Genesis 26:1–29, There was a famine in the land. At the well of Lachai-roi (or “the well of the Living One seeing me,” Gen 24:62), Isaac was fruitful. There he met his wife while in communion with YHVH (24:62–64).
Isaac also dwelt there for 20 years where he entreated YHVH because of Rebekah’s barrenness (25:21), and YHVH answered Isaac’s prayer and Rebekah gave birth to twins (25:22ff). But because of famine in the land, Isaac felt compelled to leave Canaan to seek relief in Egypt following the earlier footsteps of his father, Abraham.
Is it wise to rely on “Egypt” (a metaphor for the world) for our sustenance instead of trusting YHVH and believing that where he has planted us and blessed us is where we should stay?
While en route to Egypt YHVH, gracefully redirected Isaac away from Egypt instructing him rather to sojourn in Gerar (temporarily) where he would continue to bless him and his posterity (26:2–4). Isaac obeyed YHVH — more or less. Isaac ended up in Gerar located on the border between Canaan and Egypt and dwelt there a long time (not temporarily as YHVH had instructed him, 26:6, 8). Instead of fully obeying YHVH, it was as if Isaac was hedging his bet between faith and fear, between Canaan, the land of promise, and Egypt, the land of comfort for the flesh man.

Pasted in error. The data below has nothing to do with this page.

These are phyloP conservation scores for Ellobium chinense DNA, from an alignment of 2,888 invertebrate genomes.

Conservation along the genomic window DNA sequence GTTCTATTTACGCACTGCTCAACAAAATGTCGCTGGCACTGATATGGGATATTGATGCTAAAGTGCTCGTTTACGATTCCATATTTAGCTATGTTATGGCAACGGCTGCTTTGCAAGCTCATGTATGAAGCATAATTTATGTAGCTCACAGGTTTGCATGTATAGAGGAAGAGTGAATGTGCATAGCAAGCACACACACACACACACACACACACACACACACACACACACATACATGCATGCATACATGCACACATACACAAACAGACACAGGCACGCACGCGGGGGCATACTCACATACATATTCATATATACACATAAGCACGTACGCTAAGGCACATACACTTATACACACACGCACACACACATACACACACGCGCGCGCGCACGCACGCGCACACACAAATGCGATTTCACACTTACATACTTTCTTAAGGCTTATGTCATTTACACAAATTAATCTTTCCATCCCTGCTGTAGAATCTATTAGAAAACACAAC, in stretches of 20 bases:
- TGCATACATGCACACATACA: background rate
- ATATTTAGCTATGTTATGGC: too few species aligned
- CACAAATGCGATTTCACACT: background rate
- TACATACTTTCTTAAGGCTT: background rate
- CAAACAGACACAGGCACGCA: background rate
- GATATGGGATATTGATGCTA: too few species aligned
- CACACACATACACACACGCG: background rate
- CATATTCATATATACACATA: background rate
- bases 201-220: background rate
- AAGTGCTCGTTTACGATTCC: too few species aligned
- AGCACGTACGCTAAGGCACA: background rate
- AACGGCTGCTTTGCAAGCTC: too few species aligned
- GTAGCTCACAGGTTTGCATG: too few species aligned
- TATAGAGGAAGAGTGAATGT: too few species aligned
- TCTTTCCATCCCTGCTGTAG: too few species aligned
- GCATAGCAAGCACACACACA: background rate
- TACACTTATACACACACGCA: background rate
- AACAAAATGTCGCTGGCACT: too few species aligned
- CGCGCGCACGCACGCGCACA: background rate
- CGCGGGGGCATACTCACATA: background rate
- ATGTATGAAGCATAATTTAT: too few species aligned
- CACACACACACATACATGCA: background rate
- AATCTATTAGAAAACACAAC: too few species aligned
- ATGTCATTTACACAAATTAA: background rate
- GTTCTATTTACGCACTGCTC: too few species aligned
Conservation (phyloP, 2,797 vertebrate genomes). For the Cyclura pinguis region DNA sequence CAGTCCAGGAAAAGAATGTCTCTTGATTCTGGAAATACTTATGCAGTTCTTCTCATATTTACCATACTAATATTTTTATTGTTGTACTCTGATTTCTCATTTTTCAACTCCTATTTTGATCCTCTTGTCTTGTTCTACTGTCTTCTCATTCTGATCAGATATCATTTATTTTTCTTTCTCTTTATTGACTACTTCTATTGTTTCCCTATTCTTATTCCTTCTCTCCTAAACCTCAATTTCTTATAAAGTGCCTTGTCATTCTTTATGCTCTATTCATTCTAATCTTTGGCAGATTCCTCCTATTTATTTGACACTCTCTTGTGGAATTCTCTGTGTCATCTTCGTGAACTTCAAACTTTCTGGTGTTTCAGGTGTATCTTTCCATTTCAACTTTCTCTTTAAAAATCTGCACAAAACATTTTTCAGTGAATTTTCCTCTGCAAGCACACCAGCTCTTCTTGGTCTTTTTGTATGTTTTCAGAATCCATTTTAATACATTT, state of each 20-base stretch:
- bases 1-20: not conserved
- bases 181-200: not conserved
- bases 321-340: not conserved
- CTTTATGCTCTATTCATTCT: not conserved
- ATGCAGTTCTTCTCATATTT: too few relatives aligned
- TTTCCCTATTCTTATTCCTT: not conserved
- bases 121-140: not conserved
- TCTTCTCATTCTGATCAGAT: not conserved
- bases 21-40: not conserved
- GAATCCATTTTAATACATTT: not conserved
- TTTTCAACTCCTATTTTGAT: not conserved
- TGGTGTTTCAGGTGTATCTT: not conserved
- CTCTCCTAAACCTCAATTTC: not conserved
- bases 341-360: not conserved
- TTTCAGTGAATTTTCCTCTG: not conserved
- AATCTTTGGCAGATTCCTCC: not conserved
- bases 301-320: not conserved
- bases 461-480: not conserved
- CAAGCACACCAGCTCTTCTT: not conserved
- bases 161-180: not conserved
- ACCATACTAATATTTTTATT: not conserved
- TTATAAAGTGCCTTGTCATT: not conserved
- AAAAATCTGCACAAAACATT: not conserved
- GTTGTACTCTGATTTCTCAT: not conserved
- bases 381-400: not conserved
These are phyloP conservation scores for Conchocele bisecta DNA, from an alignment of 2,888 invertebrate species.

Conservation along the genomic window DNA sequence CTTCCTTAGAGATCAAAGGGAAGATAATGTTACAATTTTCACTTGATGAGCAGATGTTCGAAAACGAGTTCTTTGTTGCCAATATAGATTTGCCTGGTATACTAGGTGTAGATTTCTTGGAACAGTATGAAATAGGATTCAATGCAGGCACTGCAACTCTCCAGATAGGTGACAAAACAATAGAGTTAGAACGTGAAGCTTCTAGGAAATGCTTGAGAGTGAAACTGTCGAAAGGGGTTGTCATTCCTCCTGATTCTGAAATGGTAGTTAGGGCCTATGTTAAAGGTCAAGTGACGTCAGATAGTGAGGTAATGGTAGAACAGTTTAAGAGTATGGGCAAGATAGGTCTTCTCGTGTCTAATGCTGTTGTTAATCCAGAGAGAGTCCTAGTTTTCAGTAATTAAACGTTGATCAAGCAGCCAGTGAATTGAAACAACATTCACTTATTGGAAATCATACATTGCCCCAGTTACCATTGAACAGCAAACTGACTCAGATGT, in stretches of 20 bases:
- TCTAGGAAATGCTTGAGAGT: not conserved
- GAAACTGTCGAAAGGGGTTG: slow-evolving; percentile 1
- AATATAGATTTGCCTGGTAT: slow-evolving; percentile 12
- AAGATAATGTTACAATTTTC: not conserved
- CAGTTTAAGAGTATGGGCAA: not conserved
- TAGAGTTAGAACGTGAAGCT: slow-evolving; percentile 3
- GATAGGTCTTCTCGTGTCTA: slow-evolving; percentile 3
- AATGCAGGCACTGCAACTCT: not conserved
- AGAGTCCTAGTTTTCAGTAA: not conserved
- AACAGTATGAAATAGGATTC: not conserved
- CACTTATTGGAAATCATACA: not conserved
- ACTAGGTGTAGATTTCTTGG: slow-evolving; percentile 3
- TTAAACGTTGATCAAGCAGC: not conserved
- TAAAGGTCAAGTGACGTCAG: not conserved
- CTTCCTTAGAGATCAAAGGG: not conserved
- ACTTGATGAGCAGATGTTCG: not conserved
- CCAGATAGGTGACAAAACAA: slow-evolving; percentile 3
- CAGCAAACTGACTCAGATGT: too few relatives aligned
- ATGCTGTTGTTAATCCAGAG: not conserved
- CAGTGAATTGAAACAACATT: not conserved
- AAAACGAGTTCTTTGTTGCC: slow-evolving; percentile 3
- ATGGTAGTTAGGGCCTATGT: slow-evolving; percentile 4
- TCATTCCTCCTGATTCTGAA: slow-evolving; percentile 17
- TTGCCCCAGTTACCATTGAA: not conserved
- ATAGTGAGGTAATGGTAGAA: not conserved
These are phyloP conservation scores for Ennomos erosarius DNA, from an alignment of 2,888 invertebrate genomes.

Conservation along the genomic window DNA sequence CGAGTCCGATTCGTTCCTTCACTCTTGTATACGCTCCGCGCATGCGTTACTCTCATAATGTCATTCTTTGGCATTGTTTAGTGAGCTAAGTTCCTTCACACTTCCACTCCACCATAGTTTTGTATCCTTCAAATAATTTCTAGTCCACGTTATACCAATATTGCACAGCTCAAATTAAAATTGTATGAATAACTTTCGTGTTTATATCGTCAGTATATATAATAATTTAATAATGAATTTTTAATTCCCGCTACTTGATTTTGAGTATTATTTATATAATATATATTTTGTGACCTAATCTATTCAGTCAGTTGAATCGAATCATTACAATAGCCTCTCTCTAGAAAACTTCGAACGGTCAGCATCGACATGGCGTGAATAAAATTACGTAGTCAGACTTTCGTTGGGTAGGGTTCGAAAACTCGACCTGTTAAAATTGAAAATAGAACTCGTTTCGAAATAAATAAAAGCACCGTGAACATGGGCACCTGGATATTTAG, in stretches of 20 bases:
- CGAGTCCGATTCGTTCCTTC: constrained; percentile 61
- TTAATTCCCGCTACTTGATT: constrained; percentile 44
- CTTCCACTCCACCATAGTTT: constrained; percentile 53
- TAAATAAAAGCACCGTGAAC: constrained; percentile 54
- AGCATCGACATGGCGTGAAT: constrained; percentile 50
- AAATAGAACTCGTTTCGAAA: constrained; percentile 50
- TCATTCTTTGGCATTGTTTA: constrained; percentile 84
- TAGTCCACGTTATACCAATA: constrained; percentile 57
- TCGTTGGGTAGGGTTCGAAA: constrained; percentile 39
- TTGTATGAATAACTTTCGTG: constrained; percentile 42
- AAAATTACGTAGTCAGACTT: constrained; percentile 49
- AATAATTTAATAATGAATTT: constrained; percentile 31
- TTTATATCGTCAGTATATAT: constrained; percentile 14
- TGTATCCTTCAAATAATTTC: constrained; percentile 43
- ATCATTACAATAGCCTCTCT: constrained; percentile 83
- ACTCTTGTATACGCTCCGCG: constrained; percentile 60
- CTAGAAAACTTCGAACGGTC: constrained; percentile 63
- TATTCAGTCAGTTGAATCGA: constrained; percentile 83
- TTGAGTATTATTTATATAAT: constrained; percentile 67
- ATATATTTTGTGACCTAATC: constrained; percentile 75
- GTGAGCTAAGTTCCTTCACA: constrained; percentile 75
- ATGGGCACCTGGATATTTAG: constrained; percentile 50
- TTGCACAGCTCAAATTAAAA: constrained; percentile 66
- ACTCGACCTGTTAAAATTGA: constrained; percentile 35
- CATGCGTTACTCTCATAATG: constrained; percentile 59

How often do we halt between two opinions and compromise between YHVH’s will and our own in matters where he has given us clear direction?
This place of spiritual indecision and weakness put Isaac in a compromising situation (26:7). He felt compelled to lie about his wife, thus repeating the sin of his father (Gen 20:1–2).
Compromised obedience puts us in compromising situations where in order to “save our skin” we often have to compromise our values. Though Isaac was out of YHVH’s will, YHVH was still faithful to keep his promises he had made to Isaac earlier (Gen 26:3–4). Isaac was blessed one hundred fold in his wealth (Gen 26:12–14).
Despite YHVH’s blessings, Isaac’s labors were not without difficulty and opposition from an enemy who was intent upon stealing his water wells, which were rightfully his (Gen 26:12–15). In the arid regions of the Holy Land, wells are essential for survival and prosperity.
Wells are a spiritual metaphor for salvation, life, abundance and truth — things the enemy is intent on taking from us (in this light, consider Isa 12:3; 55:1–3; Ps 36:9; John 4:7–14; 7:37–39; 10:10).